Saturday, November 30, 2013

School, a Holiday, Outside, and More ...

School, a Holiday, Outside, and More ... A Week in Review

The last week of November has flown by. We had lessons through last weekend until this past Wednesday. Visited a sick family member Thursday morning (they're doing much better now) and came home to fix a Thanksgiving Day feast for the five of us. The phone calls and texts that come with any holiday. Our friend's from over at Learning Life with 3 Sons came by on Friday to help us paint Peanut's room and visit. And here it is Saturday again. The end of a week and the end of November. Where has this year gone?

In our lessons this week we managed to get everything on the lesson plans done. Five lessons each for ABeka Math and Language Arts for the Cracker Jacks, around seven lessons in ABeka's K4 curriculum. All of our Easy Peasy lessons for all three grades. Several free worksheets I'd found online along with a Pre-K - 1st Thanksgiving lesson that I'd found for free this year. We watched Charlie Brown's voyage on the Mayflower and the Cracker Jack's discussed how accurate it might be according to their recent lessons. We had a few nature walks this week, read some more out of our nature books from the library and from our Michigan and Kentucky books we'd gotten in the same trip. We ended our lessons on Wednesday afternoon, allowing ourselves a four day weekend. ECJ is still working on his rough draft for his report on The Lord of the Rings Trilogy. He has to have it into me by tonight or his grade will go down on it. He's been given since almost the beginning of the school year to read it and write a report on it, having finished it a little over a week ago (maybe two weeks now?) that rough draft should have been given to me already.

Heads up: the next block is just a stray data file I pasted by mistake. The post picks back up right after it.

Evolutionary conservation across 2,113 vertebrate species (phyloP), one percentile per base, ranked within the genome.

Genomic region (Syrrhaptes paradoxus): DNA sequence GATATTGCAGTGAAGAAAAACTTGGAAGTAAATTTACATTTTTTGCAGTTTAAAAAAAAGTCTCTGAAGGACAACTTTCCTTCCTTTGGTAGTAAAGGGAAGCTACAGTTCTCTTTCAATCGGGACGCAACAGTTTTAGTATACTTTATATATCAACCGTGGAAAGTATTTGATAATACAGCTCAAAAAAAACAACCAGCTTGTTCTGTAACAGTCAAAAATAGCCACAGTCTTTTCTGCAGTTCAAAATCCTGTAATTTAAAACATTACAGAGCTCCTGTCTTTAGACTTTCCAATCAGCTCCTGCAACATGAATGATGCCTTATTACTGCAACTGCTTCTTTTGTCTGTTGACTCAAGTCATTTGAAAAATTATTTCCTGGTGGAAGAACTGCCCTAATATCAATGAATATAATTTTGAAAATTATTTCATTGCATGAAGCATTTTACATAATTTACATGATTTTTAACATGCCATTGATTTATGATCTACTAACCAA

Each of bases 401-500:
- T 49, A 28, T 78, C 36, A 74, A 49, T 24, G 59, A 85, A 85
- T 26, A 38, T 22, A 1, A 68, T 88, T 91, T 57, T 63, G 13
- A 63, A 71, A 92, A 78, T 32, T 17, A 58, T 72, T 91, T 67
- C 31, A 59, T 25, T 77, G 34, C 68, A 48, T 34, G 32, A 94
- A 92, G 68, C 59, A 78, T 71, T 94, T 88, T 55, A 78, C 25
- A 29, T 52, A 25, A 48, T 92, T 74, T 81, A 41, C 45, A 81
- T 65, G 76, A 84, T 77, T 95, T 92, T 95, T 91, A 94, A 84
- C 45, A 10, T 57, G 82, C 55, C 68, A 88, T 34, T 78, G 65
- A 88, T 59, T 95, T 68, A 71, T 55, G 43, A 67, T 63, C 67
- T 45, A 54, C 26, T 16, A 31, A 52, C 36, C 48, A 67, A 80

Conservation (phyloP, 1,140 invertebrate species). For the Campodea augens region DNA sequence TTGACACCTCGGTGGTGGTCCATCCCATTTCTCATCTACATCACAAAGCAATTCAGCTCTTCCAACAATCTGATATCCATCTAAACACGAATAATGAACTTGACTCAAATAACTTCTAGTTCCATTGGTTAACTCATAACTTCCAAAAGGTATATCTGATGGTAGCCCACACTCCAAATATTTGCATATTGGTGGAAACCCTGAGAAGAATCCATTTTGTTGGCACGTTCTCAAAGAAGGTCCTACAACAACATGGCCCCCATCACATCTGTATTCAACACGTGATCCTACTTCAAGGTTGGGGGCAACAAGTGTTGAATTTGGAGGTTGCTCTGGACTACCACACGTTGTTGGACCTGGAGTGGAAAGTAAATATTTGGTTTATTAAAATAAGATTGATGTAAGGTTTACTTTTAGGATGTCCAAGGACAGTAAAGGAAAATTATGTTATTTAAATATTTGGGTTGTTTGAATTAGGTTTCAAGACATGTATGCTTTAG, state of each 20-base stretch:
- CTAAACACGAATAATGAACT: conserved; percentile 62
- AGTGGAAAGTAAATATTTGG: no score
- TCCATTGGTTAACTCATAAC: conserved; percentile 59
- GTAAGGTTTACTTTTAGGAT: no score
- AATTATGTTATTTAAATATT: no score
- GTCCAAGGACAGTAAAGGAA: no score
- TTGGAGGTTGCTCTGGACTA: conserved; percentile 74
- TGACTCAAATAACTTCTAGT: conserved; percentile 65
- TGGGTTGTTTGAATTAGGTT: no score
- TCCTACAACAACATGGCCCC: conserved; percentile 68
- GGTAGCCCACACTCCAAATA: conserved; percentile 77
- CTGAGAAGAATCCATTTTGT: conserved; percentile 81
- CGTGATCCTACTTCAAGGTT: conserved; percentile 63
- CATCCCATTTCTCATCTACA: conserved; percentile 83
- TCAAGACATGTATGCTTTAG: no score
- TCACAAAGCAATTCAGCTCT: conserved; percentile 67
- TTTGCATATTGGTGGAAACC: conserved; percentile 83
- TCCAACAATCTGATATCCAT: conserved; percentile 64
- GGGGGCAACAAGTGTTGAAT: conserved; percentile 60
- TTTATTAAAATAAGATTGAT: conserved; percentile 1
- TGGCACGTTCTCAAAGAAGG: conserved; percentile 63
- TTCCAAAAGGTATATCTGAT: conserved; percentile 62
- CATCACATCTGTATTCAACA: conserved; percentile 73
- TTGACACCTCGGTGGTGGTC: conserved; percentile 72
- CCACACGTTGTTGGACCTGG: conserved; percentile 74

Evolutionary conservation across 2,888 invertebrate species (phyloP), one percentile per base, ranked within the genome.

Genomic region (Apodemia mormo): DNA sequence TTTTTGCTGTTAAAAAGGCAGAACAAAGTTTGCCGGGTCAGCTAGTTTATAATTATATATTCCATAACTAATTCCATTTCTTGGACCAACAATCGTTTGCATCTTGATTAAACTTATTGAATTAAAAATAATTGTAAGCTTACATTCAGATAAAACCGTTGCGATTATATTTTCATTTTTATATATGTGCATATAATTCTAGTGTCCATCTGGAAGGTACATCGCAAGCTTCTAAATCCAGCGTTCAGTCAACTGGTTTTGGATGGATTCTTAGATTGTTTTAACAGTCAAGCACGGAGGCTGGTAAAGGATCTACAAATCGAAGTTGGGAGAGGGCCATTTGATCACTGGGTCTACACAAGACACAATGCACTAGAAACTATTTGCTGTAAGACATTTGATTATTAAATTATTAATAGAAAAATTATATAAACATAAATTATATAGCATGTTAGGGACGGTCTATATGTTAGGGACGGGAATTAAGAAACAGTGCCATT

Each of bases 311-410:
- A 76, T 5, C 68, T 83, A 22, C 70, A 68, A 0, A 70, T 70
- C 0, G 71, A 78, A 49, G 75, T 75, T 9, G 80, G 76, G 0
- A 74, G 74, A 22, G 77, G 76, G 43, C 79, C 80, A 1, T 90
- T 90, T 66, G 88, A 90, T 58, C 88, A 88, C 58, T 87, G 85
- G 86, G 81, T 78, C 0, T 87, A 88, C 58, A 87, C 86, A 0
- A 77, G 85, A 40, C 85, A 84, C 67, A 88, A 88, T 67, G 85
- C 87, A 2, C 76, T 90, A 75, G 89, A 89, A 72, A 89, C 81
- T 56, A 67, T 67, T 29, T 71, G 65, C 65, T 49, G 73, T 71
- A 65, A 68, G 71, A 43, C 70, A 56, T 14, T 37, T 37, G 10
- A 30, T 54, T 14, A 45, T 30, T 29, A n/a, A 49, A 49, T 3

PreK/K lessons went over very well this week. Peanut is starting to fly through her letter lessons, counting lessons, and writing lessons. I delayed the beginning of the phonics lessons until this past week and am really glad I did as she got the first one with no problem. She's right on track to begin her Kindergarten lessons sometime within the first two months of the new year. After having her do some play dough shaping of the letter "T" this week, it has been determined that this is a must do part of our lessons. We use play dough (or it's off brand) all the time to strengthen her hands, if she doesn't get an hour of it a day then it really hurts for her to write and color. So, on our longer days with her this is a good way to sneak in about 15 minutes of strengthening before moving back to more writing.

Third grade is going swimmingly for YCJ. The process of learning times tables is really beginning to stick. She's also mastered looking up words in the dictionary this week, a task that terrified her before she discovered that she can read. Some days it's still like pulling teeth to get her to write things out, but all in all her handwriting is improving and I believe we'll be able to move on to cursive work after the new year. As she tends to "draw" her letters instead of writing them cursive may just come easier to her than manuscript. Her green slips of paper are still doing the trick when it comes to reading and keeping her numbers straight. She's tucked one of them into each of her text books after the end of her daily lessons so that she's ready to tackle them the next day.